Friday, May 04, 2007

Buy, Buy Baby

On Morning Edition this morning, they had a brief interview with Susan Gregory Thomas, author of the new book Buy Buy Baby, about the insidious marketing of consumer products to babies, the day they're born.

Obviously, these products are really directed at parents, exploiting the anxiety every new parent feels about taking care of their babies. Marketers posit that if they can hook a "consumer" from Day 1 and make a life-long customer out of them, they can gross over $200,000 from that consumer in a lifetime. Clearly that all depends on the product and circumstance, but it's a sick business. She went on to talk about how useless "educational" toys are for babies, you know the ones that are supposed to "stimulate" certain areas of the brain? Well, as she so helpfully points out, everyday life is incredibly stimulating for babies already, and what most babies need most each day is time to not be stimulated, to just be still and quiet and process.

Colic has recently been attributed, perhaps, to overstimulation on sensitive babies. Their nervous systems simply get overloaded, and it causes them a great deal of stress and anxiety. That makes me think about how stressed out I get when I walk around in New York City with all that stimulation (I really do find it incredibly overwhelming), and how babies must feel day to day.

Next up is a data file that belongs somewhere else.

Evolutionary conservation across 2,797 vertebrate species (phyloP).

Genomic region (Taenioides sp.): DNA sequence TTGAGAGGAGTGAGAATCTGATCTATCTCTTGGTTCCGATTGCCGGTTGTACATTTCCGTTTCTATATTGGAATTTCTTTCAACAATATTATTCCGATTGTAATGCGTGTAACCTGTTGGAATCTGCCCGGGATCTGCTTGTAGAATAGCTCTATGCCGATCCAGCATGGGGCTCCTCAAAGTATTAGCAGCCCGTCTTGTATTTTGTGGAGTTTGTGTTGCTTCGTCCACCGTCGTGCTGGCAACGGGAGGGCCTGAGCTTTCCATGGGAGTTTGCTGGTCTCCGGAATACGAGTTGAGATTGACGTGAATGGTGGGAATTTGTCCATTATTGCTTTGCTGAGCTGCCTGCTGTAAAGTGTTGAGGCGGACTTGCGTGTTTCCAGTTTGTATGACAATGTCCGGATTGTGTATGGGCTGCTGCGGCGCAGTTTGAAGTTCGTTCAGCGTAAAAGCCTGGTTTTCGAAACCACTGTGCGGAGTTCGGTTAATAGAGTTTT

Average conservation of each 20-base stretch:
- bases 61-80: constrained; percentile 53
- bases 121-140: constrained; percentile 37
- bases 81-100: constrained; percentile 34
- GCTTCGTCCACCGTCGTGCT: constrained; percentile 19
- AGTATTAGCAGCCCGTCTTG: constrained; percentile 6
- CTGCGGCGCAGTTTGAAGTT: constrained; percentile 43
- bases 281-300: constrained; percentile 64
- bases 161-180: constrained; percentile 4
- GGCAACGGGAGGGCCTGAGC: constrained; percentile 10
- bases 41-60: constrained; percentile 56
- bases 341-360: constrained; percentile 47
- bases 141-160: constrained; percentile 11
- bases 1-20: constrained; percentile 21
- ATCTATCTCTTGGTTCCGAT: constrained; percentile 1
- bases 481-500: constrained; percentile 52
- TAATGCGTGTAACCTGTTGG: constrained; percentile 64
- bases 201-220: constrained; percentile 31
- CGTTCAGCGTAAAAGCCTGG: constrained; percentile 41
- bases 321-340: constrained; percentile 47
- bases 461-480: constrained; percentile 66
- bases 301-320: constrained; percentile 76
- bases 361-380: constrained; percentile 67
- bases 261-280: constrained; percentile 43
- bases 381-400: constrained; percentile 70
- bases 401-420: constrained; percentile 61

Another thing she pointed out that I thought was really interesting, and makes sense, but which I'd never thought about before is that babies, and often even toddlers, get absolutely nothing out of those "educational" TV shows like Barney, or the Teletubbies, or Dora the Explorer, except for character recognition, which is then used against them in advertising. That's why it works so well.

So, in the days before Baby Einstein, and before Barney, and before Thomas the Train, we actually had the real Einstein, and Mozart, and Shakespeare, and Freud, and Kubrick, and Darwin, and Marie Curie. Humans have been getting along just fine for a very long time without educational toys. I hope that if I ever have babies, I can remember that and not let my parental anxiety and guilt dupe me into this crap.

1 comment:

Philip said...

Nice review! We also have a review of this book on our blog, Doses of Reality.